The new season of the near-future sci-fi show Black Mirror has recently dropped on Netflix, and I’m here to make the case for why lawyers (and business types) should care about the tech-infused dystopias that often feature in the series.
Science fiction has become an increasingly important way of envisaging possible futures and some scholars (including myself) now make use of science fiction when considering legal issues relating to technology.
Two law academics at the City University of New York have even created a course titled The Law of Black Mirror as a tool to analyze contemporary legal and policy issues arising from emerging technologies.
I am far from alone in seeing value in a sci-fi approach to professional practice.
According to historian and futurist Yuval Noah Harari, “science fiction is the most important genre”. Technological advancements might make it increasingly important for lawyers: sci-fi can foster an anticipatory style of thinking that, when combined with traditional black letter lawyering, could benefit their clients.
A more open-minded form of Black Mirror lawyering that considers hypotheticals about near future technologies and possible legal responses to them could prove highly useful in a time of rapid technological change. Some clients, particularly those developing tech products, might want to know not just what the law is now, but also where it could be headed.
This of course requires lawyers to monitor actual technological developments: sci-fi can help them extrapolate to envisage possible emerging issues. By drawing on their knowledge of existing law and the factors shaping legal responses, they are better equipped to also identify possible directions of legal change.
From sci-fi to commercial reality and beyond
Formerly a commercial litigator in a global law firm, I now teach and research law, and practice sci-fi storytelling on the side. My latest story, Vulcan, envisages a form of brain implant that would have a big and perhaps troubling impact on our lives. (If you want to know more, read the story!)
An earlier 2008 version was more clearly science fiction. Along with others, I am particularly interested in imagining a close connection between brains and computers. One of the many notable examples of neurotech sci-fi is the Ghost in the Shell, a cyberpunk media franchise that envisaged a futuristic ecosystem of human, cyborgs and robots, in which criminals hack into neurotechnological devices or commit internet crimes using them.
This was imagined well before Elon Musk’s brain-computer interface company, Neuralink, began to excite venture capitalists, leading them to invest in the emerging technology, and before weird brain-computer interface scenarios (e.g. brain-drone racing competitions) that erstwhile could only be imagined, became a reality. It also predates a man with a brain-implant using neurotechnology to connect his brain in a more direct way to social media, and well before Jeff Bezos’ and Bill Gates’ investment in the company that produced the technology.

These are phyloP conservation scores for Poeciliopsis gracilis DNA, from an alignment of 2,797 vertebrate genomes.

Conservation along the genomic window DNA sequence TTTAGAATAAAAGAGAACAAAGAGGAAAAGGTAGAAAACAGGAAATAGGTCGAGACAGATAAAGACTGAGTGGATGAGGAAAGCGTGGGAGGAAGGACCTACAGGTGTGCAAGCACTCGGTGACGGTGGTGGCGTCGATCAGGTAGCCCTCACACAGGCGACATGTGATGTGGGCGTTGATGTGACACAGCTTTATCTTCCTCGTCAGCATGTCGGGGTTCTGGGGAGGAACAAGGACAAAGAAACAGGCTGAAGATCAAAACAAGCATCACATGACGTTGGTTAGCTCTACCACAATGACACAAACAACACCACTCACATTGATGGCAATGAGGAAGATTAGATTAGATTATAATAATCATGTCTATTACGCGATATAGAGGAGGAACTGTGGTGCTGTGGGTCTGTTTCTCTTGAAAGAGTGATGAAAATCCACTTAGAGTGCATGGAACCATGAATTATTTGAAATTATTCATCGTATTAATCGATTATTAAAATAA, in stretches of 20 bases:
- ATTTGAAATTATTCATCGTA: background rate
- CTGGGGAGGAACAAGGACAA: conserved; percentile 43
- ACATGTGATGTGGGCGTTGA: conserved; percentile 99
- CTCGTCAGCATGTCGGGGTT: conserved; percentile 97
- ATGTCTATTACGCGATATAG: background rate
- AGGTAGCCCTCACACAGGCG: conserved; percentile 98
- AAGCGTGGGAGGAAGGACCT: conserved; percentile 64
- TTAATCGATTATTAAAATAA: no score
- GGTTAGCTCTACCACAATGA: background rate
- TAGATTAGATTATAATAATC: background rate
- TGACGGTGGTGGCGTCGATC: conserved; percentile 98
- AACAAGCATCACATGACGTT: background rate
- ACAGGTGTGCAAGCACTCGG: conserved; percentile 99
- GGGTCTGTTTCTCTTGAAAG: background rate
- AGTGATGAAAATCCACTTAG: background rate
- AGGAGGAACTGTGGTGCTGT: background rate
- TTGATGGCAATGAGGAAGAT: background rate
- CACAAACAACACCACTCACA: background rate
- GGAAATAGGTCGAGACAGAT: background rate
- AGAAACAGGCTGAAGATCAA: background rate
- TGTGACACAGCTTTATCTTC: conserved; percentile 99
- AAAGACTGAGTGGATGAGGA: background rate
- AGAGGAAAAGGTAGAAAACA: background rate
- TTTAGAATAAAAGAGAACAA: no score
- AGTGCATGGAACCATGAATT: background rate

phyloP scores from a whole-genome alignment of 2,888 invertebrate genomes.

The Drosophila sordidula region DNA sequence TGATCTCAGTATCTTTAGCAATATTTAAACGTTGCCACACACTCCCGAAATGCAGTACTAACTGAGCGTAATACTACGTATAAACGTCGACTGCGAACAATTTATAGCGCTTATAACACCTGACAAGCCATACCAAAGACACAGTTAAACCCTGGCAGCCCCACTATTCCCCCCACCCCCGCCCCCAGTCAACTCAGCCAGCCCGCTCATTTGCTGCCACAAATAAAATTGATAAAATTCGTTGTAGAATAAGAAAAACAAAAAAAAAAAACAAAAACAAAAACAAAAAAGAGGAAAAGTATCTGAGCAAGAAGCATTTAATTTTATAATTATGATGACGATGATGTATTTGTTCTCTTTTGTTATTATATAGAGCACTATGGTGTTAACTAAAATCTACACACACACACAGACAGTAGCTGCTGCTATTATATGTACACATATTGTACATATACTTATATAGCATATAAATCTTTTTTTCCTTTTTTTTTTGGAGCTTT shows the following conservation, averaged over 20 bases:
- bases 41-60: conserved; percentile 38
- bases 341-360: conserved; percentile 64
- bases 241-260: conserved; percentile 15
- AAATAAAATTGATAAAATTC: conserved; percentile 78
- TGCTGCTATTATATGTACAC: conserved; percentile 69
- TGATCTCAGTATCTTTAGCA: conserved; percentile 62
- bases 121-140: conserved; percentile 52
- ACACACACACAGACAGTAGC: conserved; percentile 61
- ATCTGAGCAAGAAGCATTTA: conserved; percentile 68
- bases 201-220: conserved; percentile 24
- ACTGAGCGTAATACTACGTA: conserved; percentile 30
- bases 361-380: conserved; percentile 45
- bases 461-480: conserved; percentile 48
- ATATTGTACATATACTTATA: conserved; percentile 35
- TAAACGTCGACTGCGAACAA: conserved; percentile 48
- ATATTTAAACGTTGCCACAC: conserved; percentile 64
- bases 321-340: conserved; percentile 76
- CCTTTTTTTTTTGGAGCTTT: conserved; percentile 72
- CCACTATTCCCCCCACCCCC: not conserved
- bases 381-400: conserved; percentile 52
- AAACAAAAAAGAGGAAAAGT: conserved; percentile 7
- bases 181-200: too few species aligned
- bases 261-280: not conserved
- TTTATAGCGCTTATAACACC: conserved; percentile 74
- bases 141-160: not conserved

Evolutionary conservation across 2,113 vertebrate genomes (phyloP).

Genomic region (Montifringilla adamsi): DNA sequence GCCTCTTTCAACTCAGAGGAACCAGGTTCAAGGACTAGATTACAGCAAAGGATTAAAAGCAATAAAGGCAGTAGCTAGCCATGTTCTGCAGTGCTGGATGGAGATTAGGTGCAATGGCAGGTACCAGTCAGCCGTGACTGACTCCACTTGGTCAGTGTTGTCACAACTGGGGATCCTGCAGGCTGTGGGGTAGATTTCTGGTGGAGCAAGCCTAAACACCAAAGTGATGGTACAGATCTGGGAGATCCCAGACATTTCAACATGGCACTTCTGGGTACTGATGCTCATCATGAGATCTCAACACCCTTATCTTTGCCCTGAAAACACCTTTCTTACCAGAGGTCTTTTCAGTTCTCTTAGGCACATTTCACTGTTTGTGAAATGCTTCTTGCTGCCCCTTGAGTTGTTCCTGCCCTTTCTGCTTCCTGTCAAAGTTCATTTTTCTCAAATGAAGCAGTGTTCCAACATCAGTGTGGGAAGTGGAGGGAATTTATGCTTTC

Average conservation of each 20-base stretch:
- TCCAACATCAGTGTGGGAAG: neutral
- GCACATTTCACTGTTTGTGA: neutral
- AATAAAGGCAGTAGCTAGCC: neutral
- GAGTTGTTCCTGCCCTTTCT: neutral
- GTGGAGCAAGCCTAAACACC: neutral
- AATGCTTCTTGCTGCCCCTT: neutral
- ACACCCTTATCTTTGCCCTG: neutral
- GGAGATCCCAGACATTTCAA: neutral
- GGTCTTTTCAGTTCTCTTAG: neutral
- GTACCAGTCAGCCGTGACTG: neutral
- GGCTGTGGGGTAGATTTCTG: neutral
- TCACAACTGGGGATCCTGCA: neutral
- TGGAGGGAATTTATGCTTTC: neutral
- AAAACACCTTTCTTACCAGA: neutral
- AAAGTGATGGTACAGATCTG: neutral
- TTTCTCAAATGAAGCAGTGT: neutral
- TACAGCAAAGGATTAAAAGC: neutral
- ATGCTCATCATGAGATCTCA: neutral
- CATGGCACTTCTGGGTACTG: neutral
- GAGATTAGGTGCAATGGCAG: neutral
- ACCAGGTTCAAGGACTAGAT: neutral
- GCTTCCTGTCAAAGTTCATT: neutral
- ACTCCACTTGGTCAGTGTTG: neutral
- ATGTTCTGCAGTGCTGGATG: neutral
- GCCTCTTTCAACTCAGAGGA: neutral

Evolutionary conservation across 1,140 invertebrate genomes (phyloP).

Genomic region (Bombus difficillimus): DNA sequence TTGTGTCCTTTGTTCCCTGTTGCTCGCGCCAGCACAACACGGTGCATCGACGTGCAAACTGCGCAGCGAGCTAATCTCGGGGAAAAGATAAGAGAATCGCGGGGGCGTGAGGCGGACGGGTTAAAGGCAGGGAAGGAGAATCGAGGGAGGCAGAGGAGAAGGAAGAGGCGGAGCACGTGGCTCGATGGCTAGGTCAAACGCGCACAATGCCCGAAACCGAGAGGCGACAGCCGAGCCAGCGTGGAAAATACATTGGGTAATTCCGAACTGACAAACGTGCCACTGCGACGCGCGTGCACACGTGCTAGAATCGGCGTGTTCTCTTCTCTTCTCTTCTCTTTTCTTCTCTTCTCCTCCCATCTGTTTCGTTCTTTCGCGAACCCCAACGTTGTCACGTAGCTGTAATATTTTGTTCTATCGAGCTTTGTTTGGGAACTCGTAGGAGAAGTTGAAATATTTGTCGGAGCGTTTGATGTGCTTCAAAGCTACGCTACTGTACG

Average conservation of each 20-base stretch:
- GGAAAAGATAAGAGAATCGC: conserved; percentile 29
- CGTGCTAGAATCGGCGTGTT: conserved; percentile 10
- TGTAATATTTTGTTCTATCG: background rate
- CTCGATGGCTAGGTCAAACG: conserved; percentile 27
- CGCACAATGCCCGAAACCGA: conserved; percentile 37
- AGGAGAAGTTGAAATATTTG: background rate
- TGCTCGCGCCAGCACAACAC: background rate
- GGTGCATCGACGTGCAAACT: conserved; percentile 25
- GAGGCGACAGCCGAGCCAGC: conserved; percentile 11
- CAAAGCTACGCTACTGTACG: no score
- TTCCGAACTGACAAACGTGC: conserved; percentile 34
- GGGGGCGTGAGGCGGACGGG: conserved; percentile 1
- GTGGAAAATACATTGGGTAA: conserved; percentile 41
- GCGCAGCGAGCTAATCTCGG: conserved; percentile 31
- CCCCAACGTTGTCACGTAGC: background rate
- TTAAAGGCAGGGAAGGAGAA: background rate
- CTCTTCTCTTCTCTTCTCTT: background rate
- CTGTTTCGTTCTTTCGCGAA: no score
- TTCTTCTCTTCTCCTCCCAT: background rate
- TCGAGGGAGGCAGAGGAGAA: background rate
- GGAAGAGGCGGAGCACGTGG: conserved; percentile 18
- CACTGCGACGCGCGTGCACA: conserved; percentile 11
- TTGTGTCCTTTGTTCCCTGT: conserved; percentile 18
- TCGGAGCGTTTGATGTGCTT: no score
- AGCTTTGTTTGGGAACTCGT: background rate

This particular sci-fi franchise also preceded calls for new mental manipulation offences that might cover brain-hacking, actual legal responses to neurotech such as Chile’s constitutional change, or elsewhere the beginnings of legal responses such as the recent Information Commissioner Office report in the UK, another from their Regulatory Horizon Council and the more recent prioritisation of neurotech by the Australian Human Rights Commission.
Sci-fi is now becoming realised in the world with legal ripples, and it doesn’t seem quite so fictional.
The business case for sci-fi storytelling
Law firms with an eye to the future might well note that military organisations, including the US Marine Corps and the Australian Defence College, now draw on sci-fi in order to gain a better picture of the possible competitive environment they may face in years to come. Indeed, earlier this year the UK’s Ministry of Defence published their new collection of sci-fi stories.
In the corporate world, Samsung, Pepsi, and Visa also draw inspiration from fiction. Writers are hired to create rich future narratives in a variety of media – known as ‘corporate visioning’ – for the purposes of thinking through specific product issues. The ultimate aim is to facilitate better thought-out plans for the future in light of both threats and opportunities in a changing world.
Recent developments in AI have alerted lawyers that the environment in which they compete is changing. I want to suggest to my colleagues that their future-oriented thinking might be enhanced with the aid of sci-fi. I invite them to envisage future legal and commercial environments they could encounter.
Perhaps lawyers can go further and creatively make a virtue of the capacity to imagine the direst outcomes, and thereby help to avert them for their own firms and their clients.
If your lawyer says she needs time off to watch the latest Netflix sci-fi show or even to write a short story, you might find a benefit from having a more rested and imaginative problem-solver or even better, a problem-averter.
Dr Allan McCay is the Deputy Director of The Sydney Institute of Criminology and Academic Fellow at the University of Sydney Law School. This is republished from Sydney Business Insights. Read the original article.